Researchers Have Created a ‘Smart’ Interaction Between Light and Solid

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Scientists from Harvard and McMaster University have created a new platform where light rays interact with each other through solid matter, which can lead to the discovery of a new kind of computing.

Scientists from McMaster and Harvard University made a discovery that led to new discoveries in computing technology with light rays. Kalaichelvi Saravanamuttu, a scientist at McMaster University, explained that together with scientists from Harvard University, they created a type of hydrogel developed by light manipulation and measurement techniques.

The results of the study that scientists from two universities carried out in the laboratories of Harvard University were published in The Proceedings of the National Academy of Sciences.

Translucent substance, similar to a gel, contains photosensitive molecules whose structure changes. The structure of the gel, which changes the structure of the light, enables the light rays to transmit information between them.

Light rays typically expand as they move. However, in the developed gel substance, it acts as if the rays are passing through a pipe. The gel substance proceeds without expanding with the filaments that the rays of light will pass.

Since multiple laser beams, each approximately half the diameter of a human hair, shine in the gel material in the same way, the researchers found that they determined each other’s density even if their optical fields did not overlap.

Kalaichelvi Saravanamuttu, one of the researchers, said that the communication between the light filaments can be stopped, started, managed, predictable and readable. This structure of light filaments can be used as an information form that can be used in disabled data processing forms.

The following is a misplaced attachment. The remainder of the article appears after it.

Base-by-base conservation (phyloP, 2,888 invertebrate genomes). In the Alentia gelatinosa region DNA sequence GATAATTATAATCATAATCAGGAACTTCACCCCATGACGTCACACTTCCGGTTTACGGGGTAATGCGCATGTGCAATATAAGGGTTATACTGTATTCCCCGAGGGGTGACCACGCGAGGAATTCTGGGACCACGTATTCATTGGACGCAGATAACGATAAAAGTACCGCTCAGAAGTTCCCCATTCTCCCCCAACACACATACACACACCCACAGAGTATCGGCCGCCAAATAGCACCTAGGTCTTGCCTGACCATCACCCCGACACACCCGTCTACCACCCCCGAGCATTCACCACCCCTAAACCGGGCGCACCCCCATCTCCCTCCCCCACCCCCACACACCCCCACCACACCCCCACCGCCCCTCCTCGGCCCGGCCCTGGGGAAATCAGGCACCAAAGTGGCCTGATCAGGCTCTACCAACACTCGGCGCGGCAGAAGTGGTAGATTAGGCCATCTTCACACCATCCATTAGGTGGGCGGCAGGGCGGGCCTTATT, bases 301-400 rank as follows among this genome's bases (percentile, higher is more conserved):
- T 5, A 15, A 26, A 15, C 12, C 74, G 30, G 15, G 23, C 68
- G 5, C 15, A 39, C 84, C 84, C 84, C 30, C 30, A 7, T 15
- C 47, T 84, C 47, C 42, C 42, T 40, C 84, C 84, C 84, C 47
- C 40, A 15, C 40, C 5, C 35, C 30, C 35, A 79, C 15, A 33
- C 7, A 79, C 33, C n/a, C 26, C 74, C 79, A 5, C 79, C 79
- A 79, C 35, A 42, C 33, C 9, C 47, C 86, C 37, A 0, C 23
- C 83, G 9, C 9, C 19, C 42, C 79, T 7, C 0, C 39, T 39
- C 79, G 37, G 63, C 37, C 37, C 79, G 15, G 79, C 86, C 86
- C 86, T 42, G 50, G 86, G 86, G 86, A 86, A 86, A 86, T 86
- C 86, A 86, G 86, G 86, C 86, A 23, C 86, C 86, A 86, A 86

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Saravanamuttu states that even if the rays diverge, they can see each other and therefore change. “In the long term, we imagine that we can design computing processes using this smart sensitivity,” Saravanamuttu said.

Derek Morim, a graduate student in the study and one of the authors of the article, says that although the concept of light computing is a separate and developing area on its own, this new technology is a promising platform.

Morim said, “We may not only design photo-responding materials that change their optical, chemical and physical properties in the presence of light. We can also use it to create light channels that can direct light or to create self-compacting rays. ”

Morim added that further work on the gel material may result in the design of even more complex materials that can manipulate both light and material in certain ways.

Amos Meeks, a graduate student from Harvard University John A. Paulson School of Engineering and Applied Sciences, said that the study can also be used to develop systems that control light with light.


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